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RNA World and the Origin of Life

In 2011  Martin Hanczyc delivered a TED talk in London on the topic of the origin of life, “The Line Between Life and Not-Life” that discussed some of his work with proto-cells. I participated in some online commenting on the TED page including a conversation about the origin of genetic material.

I wanted to point to the talk itself and include some of the posts below.

ImageFrom Ted Mozer III: ” Two questions about life and the origin of same on earth:
Is all know life on earth related and DNA (or even RNA) based?
If life was created on earth (and not from a seed that either arrived via an comet or the like or from an alien visit), why is the creation process a not a contining process. Did the creation process occur and then stop once life awoke? If so, why??”

My Reply: “You’re asking a very good question, Ted.
Think of it this way, imagine that life first originated by self-replicating molecules (probably RNAs) that found a nice safe home in some protocells that were floating around in the neighborhood – it doesn’t matter if this is absolutely true or not, just consider the abstract idea. The ‘food’ that these cells need is more RNA and cell membrane material, right? So, the things that these cells will ‘eat’ are exactly the same stuff that they, themselves, once were. If our new cells are successful, they are probably gobbling up all the other pro to-life material around them.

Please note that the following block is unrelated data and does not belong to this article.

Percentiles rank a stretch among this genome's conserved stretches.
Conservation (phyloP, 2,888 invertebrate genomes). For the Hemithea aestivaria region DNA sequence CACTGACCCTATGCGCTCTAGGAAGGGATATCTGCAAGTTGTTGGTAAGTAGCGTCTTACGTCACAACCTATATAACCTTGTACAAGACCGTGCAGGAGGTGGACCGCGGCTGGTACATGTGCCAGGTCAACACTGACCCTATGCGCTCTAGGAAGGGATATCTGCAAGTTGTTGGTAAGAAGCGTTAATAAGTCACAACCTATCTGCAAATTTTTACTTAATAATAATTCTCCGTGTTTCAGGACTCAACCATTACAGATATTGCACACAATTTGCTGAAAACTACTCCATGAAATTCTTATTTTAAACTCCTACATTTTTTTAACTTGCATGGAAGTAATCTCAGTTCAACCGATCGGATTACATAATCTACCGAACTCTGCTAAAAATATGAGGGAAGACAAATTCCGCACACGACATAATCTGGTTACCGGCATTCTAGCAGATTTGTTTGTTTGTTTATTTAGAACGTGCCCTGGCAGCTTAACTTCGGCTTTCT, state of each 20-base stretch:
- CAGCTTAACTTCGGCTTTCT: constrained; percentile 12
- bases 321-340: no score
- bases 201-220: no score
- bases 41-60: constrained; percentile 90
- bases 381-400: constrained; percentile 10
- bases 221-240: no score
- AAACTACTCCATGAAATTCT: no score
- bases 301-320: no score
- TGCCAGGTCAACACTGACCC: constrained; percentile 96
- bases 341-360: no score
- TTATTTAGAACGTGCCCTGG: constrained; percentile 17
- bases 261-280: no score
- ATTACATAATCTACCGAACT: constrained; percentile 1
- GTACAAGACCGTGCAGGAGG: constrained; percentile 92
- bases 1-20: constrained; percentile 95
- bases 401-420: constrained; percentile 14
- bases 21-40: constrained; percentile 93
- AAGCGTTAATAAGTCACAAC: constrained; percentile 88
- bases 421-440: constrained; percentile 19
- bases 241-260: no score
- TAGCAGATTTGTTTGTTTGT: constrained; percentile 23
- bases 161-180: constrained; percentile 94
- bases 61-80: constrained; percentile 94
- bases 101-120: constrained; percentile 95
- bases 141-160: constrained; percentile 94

This does not mean that life could not have happened more than once, but if it’s a rare enough event, then the first things to get there are going to probably stay at the top of the heap.

It would be really cool to find organisms that use different genetic material – this would support multiple origin events, but so far, the universality of DNA argues that it was a one-off thing.”

A Comment by an unknown person: “Self replicating RNA? RNA and its components are difficult to synthesize in a laboratory under the best of conditions, much less out in a primordial mud puddle. This is highly unlikely. Yes, this was a miraculous “one-off thing.””